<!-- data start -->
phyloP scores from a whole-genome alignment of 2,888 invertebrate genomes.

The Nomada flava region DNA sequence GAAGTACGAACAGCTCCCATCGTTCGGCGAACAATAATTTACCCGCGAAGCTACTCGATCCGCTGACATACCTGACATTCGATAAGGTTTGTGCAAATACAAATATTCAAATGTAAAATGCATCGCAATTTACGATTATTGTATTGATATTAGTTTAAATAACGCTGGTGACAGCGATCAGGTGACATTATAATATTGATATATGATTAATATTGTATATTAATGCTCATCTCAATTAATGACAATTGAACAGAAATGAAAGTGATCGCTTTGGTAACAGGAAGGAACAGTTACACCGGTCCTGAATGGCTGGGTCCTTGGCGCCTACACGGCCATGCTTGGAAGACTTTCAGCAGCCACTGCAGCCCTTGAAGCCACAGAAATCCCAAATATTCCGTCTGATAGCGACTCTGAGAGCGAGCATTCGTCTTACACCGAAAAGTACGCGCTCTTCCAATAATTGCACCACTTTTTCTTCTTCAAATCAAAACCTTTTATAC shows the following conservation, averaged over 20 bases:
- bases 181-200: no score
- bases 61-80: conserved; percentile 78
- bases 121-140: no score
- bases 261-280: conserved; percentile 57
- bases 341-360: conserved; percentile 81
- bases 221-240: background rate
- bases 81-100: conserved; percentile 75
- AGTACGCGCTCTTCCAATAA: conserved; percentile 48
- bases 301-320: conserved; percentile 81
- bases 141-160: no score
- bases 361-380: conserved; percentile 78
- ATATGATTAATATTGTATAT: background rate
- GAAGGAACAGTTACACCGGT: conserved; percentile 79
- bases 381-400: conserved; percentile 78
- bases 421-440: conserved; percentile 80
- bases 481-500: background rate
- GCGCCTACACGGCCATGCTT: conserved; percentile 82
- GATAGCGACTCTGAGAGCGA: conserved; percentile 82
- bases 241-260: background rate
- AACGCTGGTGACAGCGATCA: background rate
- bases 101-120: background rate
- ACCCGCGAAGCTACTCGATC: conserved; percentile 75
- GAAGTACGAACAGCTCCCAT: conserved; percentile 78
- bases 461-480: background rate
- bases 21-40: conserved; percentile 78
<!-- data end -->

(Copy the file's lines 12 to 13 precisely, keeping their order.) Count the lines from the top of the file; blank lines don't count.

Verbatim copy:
- bases 141-160: no score
- bases 361-380: conserved; percentile 78